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Ask Dr. Michael Salkin Your Own Question
Dr. Michael Salkin
Dr. Michael Salkin, Veterinarian
Category: Cat Veterinary
Satisfied Customers: 23797
Experience:  University of California at Davis graduate veterinarian with 44 years of experience.
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My 12-year-old cat has not been eating couple of days. She

Customer Question

My 12-year-old cat has not been eating for a couple of days. She will drink liquid from moist food throughout the day. She has also had dark matter around her nose and mouth. Now today she is drooling so much that her chest is wet. I thought she was improving since she was eating some broken up liquid or soft food but now I'm not sure.
JA: I'm sorry to hear that. The Veterinarian will know what to do with the drooling. What is the cat's name?
Customer: Faith
JA: Is there anything else important you think the Veterinarian should know about Faith?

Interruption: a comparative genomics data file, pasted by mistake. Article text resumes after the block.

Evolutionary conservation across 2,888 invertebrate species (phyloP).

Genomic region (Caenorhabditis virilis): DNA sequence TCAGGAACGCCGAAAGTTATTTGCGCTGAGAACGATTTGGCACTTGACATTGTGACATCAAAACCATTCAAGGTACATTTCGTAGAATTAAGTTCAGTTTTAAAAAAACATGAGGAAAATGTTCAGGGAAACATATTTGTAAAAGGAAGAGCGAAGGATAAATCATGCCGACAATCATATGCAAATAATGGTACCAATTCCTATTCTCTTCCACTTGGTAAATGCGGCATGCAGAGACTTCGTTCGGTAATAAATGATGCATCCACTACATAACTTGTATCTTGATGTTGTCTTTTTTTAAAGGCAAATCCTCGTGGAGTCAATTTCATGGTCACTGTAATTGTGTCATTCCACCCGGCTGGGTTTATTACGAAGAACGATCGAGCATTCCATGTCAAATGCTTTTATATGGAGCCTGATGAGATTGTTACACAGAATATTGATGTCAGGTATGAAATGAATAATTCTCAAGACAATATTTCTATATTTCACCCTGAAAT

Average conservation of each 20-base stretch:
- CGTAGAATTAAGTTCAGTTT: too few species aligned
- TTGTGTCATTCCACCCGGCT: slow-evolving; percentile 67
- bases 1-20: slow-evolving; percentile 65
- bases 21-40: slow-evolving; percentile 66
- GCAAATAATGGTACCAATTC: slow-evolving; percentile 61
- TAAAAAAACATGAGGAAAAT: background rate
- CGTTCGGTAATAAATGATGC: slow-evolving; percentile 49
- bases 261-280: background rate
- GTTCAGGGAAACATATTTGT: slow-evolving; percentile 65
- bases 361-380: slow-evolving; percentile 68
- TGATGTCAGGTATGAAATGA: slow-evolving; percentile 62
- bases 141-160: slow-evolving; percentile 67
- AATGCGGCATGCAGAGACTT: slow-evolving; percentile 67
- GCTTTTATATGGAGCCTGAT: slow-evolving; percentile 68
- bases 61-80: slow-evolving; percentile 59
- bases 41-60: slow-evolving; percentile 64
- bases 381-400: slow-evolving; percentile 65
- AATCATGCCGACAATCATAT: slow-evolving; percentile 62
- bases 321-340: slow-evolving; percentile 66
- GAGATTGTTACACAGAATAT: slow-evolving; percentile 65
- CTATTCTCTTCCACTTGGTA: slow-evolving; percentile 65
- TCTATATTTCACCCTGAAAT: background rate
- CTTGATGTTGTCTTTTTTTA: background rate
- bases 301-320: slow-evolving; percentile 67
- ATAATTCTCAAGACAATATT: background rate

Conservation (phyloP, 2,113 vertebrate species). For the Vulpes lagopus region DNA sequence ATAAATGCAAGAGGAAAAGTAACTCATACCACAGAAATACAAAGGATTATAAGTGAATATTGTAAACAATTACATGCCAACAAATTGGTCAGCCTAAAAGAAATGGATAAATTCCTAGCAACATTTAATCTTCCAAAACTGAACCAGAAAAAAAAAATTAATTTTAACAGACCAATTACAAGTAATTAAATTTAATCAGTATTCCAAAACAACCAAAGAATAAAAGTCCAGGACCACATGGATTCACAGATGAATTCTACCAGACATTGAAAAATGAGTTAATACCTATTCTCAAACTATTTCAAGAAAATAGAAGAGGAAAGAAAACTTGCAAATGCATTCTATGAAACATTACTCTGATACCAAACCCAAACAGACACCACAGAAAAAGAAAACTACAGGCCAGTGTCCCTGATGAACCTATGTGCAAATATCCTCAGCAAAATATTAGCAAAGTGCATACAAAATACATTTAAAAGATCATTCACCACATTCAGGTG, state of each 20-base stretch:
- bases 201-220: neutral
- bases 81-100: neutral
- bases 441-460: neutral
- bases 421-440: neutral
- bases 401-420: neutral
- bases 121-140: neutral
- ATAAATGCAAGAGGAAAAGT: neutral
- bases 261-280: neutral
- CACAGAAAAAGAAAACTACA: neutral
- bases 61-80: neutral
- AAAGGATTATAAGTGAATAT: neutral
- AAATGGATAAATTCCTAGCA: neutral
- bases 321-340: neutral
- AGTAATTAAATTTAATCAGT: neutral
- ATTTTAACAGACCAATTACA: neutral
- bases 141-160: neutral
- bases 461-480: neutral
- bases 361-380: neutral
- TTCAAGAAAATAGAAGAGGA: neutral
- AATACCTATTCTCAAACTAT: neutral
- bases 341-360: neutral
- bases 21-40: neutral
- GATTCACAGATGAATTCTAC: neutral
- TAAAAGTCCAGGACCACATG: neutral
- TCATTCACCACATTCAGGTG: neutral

Customer: She has a history of allergies, such as ear mites. Her skin gets dandruff. I brush her. I thought she may have ear mites so I have been putting mineral oil in each ear along with a hydrocortisone spray.
JA: OK. Got it. I'm sending you to a secure page on JustAnswer so you can place the $5 fully-refundable deposit now. While you're filling out that form, I'll tell the Veterinarian about your situation and then connect you two.
Submitted: 3 months ago.
Category: Cat Veterinary
Expert:  Dr. Michael Salkin replied 3 months ago.

I'm sorry to hear of this with Faith. Her ptyalism (drooling) is an important clue for both oral pain and gastrointestinal distress. Oral pain can arise from ulceration and stomatitis (general inflammation in the mouth), dental disease, and oral neoplasia (cancer - particularly in a 12 year old). Gastrointestinal distress can also manifest as cramping, nausea, and acid reflux. The "dark matter" isn't clear to me. Most important, however, is that inappetence of just two days at her age will leave her dehydrated and electrolyte imbalanced. It would be prudent to have her attended to by a vet at your earliest convenience if only to have supplemental fluids administered by needle. It's a positive prognostic sign that she'll eat at all. I would be more comfortable knowing that she would have a thorough physical exam including diagnostics in the form of blood and urine tests performed. An abdominal ultrasound would be indicated if such tests revealed nothing untoward.

Please respond with further questions or concerns if you wish.

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